- Accelerates the Proliferation of Healthy Intestinal Microflora
- Promotes a Rapid Immune Response
- Maintains Normal Inflammatory Balance
The GI tract is a finely balanced environment where roughly 500 different strains of bacteria compete for space and nutrients. When there is a healthy balance (eubiosis), few symptoms exist. However, dysbiosis can occur when an overabundance of potentially harmful organisms prevail. The natural microflora balance can become disrupted by certain medications, excessive alcohol consumption, or poor dietary intake. Probiotics have been extensively studied and are characterized as having broad GI and immune benefits, including (1) increasing the population of healthy bacteria following microflora imbalance; (2) supporting healthy bowel function; (3) increasing the production of short-chain fatty acids, which provide energy to the cells of the intestinal lining; (4) strengthening the gut-immune barrier by promoting a healthy gut mucosa; (5) aiding in the digestion of difficult-to-breakdown compounds like lactose and casein; and (6) enhancing detoxification of harmful compounds. Because probiotics are live organisms, there are many challenges associated with manufacturing and distributing probiotic supplements. For a probiotic to be effective, it must be shelf-stable through the expiration date and precisely delivered to the intestinal tract, where it can have maximum benefit. The microorganisms in Probiotic 225 are protected, sealed, and freeze dried away from moisture, heat, light and oxygen. This allows the bacteria to remain dormant until they are exposed to moisture in the GI tract.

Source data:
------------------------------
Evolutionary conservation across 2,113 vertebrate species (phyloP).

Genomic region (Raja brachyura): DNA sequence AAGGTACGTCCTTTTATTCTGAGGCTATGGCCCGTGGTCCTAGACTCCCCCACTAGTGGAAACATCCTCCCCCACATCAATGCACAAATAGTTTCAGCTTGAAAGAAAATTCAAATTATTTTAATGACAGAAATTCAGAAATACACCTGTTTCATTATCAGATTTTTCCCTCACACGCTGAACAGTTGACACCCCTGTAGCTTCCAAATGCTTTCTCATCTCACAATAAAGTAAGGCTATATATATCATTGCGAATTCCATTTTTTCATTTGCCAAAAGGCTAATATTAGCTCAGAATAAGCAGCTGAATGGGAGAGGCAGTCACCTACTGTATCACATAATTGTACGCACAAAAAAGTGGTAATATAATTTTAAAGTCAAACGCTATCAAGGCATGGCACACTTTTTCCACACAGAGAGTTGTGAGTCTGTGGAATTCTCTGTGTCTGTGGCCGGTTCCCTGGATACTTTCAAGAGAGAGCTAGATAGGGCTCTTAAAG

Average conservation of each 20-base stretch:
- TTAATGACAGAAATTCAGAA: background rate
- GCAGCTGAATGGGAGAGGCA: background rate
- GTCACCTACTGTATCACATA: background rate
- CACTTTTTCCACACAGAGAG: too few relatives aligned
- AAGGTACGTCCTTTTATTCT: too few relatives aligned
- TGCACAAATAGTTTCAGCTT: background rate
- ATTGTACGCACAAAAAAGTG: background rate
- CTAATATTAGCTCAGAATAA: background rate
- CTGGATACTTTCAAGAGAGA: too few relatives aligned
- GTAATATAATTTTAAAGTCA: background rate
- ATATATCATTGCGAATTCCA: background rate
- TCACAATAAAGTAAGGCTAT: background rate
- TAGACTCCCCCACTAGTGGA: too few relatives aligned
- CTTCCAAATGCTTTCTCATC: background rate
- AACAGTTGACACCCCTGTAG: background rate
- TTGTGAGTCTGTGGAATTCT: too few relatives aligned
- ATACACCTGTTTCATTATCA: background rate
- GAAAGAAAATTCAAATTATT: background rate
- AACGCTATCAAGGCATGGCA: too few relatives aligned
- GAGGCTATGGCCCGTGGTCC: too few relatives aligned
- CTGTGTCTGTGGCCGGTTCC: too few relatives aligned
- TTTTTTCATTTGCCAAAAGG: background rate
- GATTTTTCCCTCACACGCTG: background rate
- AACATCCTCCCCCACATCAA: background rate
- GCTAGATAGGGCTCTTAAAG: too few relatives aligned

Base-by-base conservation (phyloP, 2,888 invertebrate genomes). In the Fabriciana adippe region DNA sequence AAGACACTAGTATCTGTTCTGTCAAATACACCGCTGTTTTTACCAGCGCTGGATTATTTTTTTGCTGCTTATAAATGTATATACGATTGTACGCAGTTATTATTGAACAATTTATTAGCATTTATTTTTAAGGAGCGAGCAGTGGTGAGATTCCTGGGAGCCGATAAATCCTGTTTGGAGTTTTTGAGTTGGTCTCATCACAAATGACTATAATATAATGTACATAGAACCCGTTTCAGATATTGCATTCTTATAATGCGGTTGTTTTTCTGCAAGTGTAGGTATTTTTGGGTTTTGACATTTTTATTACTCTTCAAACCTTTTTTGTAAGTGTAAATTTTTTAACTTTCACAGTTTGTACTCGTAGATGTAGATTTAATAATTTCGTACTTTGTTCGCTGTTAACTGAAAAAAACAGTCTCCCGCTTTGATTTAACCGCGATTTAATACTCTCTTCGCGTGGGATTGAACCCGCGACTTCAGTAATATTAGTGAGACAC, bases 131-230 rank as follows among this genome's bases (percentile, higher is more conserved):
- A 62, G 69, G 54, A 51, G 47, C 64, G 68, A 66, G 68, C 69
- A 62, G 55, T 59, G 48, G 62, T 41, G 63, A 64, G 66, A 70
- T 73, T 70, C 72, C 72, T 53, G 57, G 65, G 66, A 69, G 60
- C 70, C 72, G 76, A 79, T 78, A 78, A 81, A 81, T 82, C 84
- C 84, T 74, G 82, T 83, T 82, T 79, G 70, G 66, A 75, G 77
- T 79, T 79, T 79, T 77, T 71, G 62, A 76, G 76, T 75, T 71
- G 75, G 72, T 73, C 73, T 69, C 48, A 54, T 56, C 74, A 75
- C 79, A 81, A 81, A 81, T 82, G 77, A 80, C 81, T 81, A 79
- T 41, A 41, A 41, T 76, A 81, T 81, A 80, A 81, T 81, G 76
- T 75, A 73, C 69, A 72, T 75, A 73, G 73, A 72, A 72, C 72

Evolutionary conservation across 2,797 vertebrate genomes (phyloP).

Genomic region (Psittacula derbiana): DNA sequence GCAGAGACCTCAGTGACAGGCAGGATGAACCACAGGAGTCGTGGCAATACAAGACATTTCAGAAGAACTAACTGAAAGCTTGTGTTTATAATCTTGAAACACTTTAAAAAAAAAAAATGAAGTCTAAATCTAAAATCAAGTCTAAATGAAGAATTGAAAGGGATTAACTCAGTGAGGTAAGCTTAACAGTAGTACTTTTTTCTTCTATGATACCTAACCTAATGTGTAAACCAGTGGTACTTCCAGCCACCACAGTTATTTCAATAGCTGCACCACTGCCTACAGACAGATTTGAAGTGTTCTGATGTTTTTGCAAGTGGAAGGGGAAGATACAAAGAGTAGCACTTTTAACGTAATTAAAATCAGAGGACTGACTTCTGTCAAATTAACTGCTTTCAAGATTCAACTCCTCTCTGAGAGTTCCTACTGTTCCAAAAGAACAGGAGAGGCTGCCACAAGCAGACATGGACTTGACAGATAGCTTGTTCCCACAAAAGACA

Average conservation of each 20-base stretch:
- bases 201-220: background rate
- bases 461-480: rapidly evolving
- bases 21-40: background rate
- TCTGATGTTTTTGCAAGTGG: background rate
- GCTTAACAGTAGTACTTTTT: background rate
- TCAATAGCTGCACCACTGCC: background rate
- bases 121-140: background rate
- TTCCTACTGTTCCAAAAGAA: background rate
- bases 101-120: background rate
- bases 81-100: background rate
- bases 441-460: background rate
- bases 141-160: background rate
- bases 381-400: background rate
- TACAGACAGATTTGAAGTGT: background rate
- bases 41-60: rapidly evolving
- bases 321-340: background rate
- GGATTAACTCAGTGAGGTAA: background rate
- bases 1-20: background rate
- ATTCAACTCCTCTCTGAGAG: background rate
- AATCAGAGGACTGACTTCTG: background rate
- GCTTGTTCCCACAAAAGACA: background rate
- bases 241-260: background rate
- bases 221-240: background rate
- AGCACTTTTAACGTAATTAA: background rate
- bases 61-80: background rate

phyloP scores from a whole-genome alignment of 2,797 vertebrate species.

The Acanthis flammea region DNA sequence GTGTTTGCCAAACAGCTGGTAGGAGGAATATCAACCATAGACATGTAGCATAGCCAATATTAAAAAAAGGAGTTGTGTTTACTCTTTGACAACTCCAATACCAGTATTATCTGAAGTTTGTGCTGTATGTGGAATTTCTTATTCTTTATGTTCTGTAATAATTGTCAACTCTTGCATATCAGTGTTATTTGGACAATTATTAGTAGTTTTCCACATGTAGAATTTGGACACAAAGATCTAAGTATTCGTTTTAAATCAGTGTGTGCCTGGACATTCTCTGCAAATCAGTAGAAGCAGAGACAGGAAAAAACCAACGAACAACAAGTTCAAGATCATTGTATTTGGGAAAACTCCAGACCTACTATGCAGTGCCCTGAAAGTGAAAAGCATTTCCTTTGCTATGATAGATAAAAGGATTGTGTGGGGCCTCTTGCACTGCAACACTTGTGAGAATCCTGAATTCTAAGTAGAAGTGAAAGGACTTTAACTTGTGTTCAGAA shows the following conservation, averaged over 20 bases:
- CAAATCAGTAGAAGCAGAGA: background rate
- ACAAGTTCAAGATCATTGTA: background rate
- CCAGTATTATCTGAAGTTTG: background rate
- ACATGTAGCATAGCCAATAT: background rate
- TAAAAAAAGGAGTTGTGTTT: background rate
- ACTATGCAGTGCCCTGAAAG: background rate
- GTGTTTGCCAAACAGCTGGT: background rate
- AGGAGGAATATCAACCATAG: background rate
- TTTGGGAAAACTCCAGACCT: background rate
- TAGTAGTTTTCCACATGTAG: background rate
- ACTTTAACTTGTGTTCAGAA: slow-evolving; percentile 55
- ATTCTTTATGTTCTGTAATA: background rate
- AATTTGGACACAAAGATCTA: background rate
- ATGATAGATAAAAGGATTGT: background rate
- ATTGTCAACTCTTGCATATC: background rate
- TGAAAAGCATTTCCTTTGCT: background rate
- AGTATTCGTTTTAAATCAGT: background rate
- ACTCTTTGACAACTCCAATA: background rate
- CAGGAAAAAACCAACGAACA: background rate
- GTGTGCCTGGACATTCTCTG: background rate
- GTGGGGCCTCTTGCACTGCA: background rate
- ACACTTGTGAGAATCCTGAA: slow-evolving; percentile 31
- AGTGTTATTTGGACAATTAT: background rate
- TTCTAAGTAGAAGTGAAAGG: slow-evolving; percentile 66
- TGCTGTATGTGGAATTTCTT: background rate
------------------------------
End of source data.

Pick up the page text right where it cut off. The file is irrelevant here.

Lactobacillus acidophilus (La-14)
Lactobacillus acidophilus is a beneficial bacteria strain that is normally found in the intestinal tract and mouth, and is commercially used in dairy products for the production of acidophilus-type yogurt. L. acidophilus ferments various carbohydrates to produce lactic acid, which increases the absorption and bioavailability of minerals, including calcium, copper, magnesium and manganese.
Lactobacillus plantarum (Lp-115)
Lactobacillus plantarum is beneficial bacteria commonly found in fermented foods including sauerkraut, pickles, brined olives and sourdough. L. plantarum has been found to compete against strains of Clostridium difficile and Clostridium perfringens, due to the production of bacteriocins (lethal proteins) that inhibit bacterial growth.
Bifidobacterium lactis (BI-04)
Bifidobacterium lactis is predominantly found in the colon. A double-blind, randomized placebo-controlled trial on subjects receiving B. lactis or placebo for eight weeks found that B. lactis supported a balanced immune response in individuals hypersensitive to environmental allergens.
Lactobacillus salivarius (Ls-33)
Lactobacillus salivarius has been shown to produce bacteriocins, which inhibit the growth of Helicobacter pylori.
Lactobacillus casei (Lc-11)
The immune-regulating properties of Lactobacillus casei have been reported in several studies. L. casei has been shown to regulate inflammatory pathways and reduce oxidative stress.
Bifidobacterium bifidum (Bb-06)
Bifidobacterium bifidum has been shown to effectively compete with harmful organisms suggesting that B. bifidum’s lactic acid and acetic acid production provides an antagonistic action against unwanted agents to help maintain microflora balance.
Larch arabinogalactan is a fermentable polysaccharide fiber from the larch tree that enhances immunity by supporting the growth of beneficial gut microflora and strengthening the activity of NK cells.